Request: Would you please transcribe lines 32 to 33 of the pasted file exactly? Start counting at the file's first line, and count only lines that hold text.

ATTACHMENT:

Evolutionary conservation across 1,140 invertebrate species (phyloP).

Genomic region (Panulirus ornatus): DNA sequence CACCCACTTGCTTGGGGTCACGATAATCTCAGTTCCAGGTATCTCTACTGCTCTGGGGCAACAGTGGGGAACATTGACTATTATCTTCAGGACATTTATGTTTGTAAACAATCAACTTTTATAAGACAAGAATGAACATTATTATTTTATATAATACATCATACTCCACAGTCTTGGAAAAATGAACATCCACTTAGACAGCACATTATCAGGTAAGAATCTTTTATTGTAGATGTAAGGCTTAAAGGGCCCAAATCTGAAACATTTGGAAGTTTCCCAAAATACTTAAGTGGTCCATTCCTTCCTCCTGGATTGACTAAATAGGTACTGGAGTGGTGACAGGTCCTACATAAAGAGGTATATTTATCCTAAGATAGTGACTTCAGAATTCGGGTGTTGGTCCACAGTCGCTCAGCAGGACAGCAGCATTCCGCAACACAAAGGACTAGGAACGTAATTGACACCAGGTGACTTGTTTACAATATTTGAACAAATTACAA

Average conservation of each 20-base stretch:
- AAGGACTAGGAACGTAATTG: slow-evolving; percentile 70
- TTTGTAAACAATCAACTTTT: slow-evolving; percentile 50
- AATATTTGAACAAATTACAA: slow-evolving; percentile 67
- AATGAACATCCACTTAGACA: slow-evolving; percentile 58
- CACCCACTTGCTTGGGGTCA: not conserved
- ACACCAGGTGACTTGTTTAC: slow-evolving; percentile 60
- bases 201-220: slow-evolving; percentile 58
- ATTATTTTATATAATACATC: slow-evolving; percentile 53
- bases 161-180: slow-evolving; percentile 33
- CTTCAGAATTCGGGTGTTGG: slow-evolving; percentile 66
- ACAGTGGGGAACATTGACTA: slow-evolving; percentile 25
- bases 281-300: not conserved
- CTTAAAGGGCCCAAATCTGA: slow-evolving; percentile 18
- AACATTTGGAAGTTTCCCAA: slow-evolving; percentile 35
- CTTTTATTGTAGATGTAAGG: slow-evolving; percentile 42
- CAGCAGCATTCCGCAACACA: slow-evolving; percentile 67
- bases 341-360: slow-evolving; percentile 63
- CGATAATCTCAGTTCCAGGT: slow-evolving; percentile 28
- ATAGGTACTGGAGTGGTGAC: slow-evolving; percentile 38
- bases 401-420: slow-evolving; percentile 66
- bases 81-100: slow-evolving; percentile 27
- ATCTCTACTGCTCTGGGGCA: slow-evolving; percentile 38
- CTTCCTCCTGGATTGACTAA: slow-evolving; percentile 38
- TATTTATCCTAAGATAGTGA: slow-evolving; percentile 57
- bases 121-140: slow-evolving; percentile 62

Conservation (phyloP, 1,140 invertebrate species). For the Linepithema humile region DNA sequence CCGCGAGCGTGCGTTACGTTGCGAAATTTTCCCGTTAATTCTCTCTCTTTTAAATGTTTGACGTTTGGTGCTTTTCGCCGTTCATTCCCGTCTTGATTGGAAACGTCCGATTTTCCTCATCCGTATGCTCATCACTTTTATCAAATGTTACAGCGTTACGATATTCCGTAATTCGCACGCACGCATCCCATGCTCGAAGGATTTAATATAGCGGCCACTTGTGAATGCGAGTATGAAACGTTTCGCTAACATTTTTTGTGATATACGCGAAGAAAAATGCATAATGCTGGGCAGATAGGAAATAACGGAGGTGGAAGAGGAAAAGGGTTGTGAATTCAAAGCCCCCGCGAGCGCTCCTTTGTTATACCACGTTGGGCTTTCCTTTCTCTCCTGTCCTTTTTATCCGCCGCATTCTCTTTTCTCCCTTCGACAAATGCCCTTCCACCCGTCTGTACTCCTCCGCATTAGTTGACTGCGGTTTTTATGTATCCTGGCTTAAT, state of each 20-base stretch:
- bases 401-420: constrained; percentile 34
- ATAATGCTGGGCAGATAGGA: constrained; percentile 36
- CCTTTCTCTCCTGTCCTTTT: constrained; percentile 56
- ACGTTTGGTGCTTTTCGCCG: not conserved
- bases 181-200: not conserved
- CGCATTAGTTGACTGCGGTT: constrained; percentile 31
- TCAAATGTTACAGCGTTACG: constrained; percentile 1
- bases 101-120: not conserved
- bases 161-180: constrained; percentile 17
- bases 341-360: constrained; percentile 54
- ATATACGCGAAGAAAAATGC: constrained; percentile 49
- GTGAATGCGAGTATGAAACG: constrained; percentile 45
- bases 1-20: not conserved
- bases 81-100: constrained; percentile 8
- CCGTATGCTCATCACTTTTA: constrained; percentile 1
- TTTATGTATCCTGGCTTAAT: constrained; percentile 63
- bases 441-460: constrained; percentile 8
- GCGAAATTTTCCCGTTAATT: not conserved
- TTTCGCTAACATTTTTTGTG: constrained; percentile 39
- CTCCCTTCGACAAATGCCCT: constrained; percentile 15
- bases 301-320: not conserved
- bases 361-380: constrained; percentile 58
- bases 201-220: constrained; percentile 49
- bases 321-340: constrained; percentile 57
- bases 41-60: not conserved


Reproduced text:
- CCTTTCTCTCCTGTCCTTTT: constrained; percentile 56
- ACGTTTGGTGCTTTTCGCCG: not conserved